Tuesday, June 5, 2012

Sweet and Tangy Pork Tenderloin

It's summer.  We all love easy meals... meals that don't tie us to the kitchen when we would rather be enjoying the sun.  It doesn't get much easier than cooking in a slow cooker.

This recipe was born out of a desire to "use up" ingredients in my kitchen... to take advantage of the staples that I always have on hand.  Here's my recipe for delicious pork tenderloin cooked in my "crockpot"... it's fail-proof :)


2 lbs pork tenderloin
2 Tbsp. olive oil
1 c. chicken broth
1/2 c. Teriyaki sauce
1/3 c. brown sugar
1/3 c. balsamic vinegar
2 cloves garlic, finely chopped

1.  Lightly coat bottom of hot, large pan with olive oil.  Lightly brown pork tenderloin on all sides.  This will take a couple of minutes for each turn of the meat.

2.  In medium size bowl, mix together the chicken broth, teriyaki, brown sugar, balsamic vinegar, and garlic.  Stir until sugar dissolves.

3.  Place pork tenderloin in bottom of heated crockpot.  Pour over sauce mixture and move tenderloin around to make sure the liquid covers the bottom of the pot. 

4.  Cook on medium heat for 6 hours, or until the meat literally falls apart with a fork.  In my family, it needs no extra sauce.  The delicious liquid from the meat is the perfect combination of sweet and tangy.

5.  Serve it with your favorite summertime sides, either on a bun or on it's on.  ENJOY!

Another Great Post from Riley Blake

I have a morning routine... coffee... retrieve toddler from crib... make chocolate milk for toddler... visit Riley Blake website to wake up the brain...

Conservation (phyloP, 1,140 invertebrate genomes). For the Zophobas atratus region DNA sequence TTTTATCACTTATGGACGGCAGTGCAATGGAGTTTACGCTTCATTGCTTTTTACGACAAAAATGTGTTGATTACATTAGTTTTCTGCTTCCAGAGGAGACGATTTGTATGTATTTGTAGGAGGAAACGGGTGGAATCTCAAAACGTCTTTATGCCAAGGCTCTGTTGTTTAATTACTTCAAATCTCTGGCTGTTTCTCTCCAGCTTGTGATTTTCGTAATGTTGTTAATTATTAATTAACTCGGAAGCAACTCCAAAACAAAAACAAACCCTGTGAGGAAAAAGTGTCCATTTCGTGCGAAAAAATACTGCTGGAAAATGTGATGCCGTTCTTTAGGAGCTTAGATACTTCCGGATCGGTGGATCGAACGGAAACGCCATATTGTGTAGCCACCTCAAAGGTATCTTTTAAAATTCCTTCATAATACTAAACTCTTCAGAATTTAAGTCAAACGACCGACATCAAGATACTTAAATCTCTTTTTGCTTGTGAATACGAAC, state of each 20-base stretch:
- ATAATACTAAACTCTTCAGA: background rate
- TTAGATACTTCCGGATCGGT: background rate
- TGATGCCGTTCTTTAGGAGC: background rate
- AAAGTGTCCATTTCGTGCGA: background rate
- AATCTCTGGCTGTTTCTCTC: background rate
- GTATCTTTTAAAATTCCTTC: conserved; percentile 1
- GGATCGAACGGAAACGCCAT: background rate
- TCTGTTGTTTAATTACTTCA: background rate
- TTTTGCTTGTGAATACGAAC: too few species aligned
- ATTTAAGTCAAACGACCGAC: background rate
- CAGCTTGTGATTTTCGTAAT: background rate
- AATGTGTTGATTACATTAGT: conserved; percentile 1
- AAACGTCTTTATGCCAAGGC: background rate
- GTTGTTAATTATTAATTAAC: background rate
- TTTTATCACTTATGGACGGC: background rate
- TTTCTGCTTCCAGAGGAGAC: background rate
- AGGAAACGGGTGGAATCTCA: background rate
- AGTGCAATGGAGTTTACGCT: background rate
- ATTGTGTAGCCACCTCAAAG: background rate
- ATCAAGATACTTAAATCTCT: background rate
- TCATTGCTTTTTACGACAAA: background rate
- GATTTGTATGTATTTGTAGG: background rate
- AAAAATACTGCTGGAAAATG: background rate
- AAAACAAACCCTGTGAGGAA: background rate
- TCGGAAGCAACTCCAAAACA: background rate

This morning, Cutting Corners, a page hosted by Riley Blake, featured a wonderful bag tutorial.  It is so worth sharing!

The full post can be found here.  I think I'll add an exterior pocket and cute button closure... now I just need to decide which fabric to use :)

Monday, June 4, 2012

Rag Quilt Tutorial

Baby Rag Quilt Tutorial

My daughter and I received an invitation to a baby shower… I love babies… and I love celebrating babies! The fact that this mom had waited so long to conceive made this one even more special. To me, she epitomizes the verse “For this child I prayed”… so, I wanted her gift to be extra special (meaning handmade ;)

Knowing the baby is a girl, a smocked dress is the go-to gift… but mom isn’t overly girly, and my hands hardly stand-up to smocking these days. When pondering options, I was inspired by a rag quilt hanging in Zig Zag, my local fabric store/hangout.   LOVE!   I thought it would be the perfect gift, so I left the store with a few yards of fabric and a plan in mind…

Here’s what you’ll need:

1.5 yds of EACH fabric (this will be cut in strips lengthwise, so don’t get less)  *I used 3 fabrics for a total of 4.5 yards (can be cotton or flannel, but should be good quality)
1.5 yds batting
coordinating thread (it will be seen J )

Step 1: Planning

This step is very important! Don’t cut your strips until you figure out what you’ll need of each fabric. I wanted random… believe it or not, random is harder to achieve and is actually not random at all but is carefully planned.

When I was ready to tackle this step, it was about 10:00 at night, so I reached for the nearest paper and writing instrument I had…